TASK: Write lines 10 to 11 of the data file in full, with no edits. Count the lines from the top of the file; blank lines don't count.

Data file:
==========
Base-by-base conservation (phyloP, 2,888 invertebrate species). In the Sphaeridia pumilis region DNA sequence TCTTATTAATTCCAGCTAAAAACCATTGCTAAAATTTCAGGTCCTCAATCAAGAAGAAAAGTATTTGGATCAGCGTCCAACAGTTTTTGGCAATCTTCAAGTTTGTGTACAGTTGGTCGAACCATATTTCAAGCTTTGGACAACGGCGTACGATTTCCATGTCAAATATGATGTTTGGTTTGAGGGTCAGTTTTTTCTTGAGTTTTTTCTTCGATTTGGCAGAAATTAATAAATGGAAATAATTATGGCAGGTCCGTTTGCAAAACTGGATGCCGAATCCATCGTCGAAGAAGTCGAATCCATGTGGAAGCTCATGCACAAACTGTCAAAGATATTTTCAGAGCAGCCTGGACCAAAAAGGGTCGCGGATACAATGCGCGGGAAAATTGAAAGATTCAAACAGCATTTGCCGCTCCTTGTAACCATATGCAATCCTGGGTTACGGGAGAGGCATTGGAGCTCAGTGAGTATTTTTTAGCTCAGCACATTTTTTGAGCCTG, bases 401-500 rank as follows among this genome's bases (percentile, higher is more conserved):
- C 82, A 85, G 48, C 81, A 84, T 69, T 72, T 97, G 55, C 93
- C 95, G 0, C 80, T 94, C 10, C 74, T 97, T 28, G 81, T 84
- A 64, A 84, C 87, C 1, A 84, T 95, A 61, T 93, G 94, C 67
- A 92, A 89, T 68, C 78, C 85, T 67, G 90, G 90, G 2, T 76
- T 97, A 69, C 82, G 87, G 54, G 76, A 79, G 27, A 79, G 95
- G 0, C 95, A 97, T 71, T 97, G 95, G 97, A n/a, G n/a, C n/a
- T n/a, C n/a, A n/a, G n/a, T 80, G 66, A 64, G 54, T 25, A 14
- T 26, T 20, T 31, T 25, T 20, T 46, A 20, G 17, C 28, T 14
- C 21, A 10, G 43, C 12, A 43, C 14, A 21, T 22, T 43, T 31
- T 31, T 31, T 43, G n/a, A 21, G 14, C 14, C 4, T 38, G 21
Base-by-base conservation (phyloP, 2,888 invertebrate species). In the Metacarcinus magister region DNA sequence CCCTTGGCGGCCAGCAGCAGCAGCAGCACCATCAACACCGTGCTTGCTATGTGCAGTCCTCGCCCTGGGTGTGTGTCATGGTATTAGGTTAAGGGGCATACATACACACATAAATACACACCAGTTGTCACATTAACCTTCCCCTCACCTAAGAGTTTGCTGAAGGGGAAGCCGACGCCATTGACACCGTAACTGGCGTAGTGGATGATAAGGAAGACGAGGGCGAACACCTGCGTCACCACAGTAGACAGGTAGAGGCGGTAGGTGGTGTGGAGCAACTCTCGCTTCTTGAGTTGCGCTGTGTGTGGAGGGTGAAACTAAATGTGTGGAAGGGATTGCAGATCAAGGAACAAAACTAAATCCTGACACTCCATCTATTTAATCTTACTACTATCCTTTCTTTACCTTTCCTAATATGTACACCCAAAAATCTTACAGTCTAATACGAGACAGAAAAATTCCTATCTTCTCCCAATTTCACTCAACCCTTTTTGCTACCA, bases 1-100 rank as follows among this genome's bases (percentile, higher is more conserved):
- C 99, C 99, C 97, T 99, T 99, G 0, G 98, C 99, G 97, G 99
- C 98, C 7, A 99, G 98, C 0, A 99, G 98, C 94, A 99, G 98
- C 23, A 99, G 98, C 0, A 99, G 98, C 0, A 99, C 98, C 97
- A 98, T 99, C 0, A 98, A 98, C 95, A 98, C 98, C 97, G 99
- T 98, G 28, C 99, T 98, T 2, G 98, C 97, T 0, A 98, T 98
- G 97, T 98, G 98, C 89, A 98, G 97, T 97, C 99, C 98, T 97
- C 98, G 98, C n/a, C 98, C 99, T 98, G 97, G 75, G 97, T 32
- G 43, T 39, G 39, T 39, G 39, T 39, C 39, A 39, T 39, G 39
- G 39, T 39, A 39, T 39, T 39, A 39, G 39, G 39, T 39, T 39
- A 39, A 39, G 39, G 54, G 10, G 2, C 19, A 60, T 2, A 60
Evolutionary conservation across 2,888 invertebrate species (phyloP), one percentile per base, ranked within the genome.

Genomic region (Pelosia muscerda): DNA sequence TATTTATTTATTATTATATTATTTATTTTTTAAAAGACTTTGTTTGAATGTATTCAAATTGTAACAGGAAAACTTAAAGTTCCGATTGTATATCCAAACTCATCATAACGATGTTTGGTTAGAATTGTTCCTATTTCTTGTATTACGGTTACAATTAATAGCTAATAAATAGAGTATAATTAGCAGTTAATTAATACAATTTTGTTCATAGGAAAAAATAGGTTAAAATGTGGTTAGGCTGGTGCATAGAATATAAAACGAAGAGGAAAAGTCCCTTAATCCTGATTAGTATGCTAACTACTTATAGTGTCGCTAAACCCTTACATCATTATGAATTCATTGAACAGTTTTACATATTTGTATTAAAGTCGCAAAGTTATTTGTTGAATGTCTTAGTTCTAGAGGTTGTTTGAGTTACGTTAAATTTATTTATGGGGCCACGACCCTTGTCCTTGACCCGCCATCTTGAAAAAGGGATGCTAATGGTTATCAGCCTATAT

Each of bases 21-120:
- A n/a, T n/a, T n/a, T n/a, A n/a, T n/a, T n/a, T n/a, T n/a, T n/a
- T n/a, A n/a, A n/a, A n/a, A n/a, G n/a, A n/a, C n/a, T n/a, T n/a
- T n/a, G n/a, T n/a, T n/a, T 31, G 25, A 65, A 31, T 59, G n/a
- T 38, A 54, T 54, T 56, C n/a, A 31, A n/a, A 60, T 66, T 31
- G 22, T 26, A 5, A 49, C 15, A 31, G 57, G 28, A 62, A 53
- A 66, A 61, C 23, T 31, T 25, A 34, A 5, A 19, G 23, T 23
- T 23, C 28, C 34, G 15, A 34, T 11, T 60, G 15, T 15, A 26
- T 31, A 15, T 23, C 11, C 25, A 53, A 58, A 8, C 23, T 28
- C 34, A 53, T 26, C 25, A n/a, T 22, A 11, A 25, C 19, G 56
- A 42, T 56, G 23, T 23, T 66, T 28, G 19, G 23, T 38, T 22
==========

- C 21, A 10, G 43, C 12, A 43, C 14, A 21, T 22, T 43, T 31
- T 31, T 31, T 43, G n/a, A 21, G 14, C 14, C 4, T 38, G 21